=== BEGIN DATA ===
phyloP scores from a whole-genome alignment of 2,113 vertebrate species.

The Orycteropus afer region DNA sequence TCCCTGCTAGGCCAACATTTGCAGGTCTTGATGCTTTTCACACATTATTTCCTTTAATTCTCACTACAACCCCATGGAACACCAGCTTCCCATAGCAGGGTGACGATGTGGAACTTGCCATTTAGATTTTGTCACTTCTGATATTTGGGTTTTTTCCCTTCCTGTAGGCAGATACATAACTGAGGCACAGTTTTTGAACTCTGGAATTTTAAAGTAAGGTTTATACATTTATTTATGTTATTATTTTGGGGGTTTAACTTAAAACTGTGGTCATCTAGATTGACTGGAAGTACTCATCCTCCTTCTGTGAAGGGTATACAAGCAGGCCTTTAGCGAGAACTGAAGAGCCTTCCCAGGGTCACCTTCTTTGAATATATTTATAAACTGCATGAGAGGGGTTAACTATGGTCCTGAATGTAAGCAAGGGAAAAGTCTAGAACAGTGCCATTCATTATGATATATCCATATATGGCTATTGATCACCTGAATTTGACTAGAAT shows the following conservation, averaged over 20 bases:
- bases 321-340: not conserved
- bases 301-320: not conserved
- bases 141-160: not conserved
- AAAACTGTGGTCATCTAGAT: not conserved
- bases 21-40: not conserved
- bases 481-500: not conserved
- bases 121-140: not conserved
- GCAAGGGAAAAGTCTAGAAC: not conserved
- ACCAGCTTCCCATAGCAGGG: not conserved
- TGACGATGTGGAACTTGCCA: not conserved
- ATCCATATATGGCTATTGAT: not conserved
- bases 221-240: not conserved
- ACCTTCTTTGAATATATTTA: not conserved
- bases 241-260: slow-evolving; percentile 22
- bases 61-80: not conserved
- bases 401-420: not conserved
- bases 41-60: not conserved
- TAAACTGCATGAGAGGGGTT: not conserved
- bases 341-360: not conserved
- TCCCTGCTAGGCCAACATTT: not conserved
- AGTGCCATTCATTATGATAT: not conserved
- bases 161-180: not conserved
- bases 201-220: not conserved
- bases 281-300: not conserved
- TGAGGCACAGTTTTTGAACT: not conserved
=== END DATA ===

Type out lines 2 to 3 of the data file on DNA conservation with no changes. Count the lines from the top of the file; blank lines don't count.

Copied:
The Orycteropus afer region DNA sequence TCCCTGCTAGGCCAACATTTGCAGGTCTTGATGCTTTTCACACATTATTTCCTTTAATTCTCACTACAACCCCATGGAACACCAGCTTCCCATAGCAGGGTGACGATGTGGAACTTGCCATTTAGATTTTGTCACTTCTGATATTTGGGTTTTTTCCCTTCCTGTAGGCAGATACATAACTGAGGCACAGTTTTTGAACTCTGGAATTTTAAAGTAAGGTTTATACATTTATTTATGTTATTATTTTGGGGGTTTAACTTAAAACTGTGGTCATCTAGATTGACTGGAAGTACTCATCCTCCTTCTGTGAAGGGTATACAAGCAGGCCTTTAGCGAGAACTGAAGAGCCTTCCCAGGGTCACCTTCTTTGAATATATTTATAAACTGCATGAGAGGGGTTAACTATGGTCCTGAATGTAAGCAAGGGAAAAGTCTAGAACAGTGCCATTCATTATGATATATCCATATATGGCTATTGATCACCTGAATTTGACTAGAAT shows the following conservation, averaged over 20 bases:
- bases 321-340: not conserved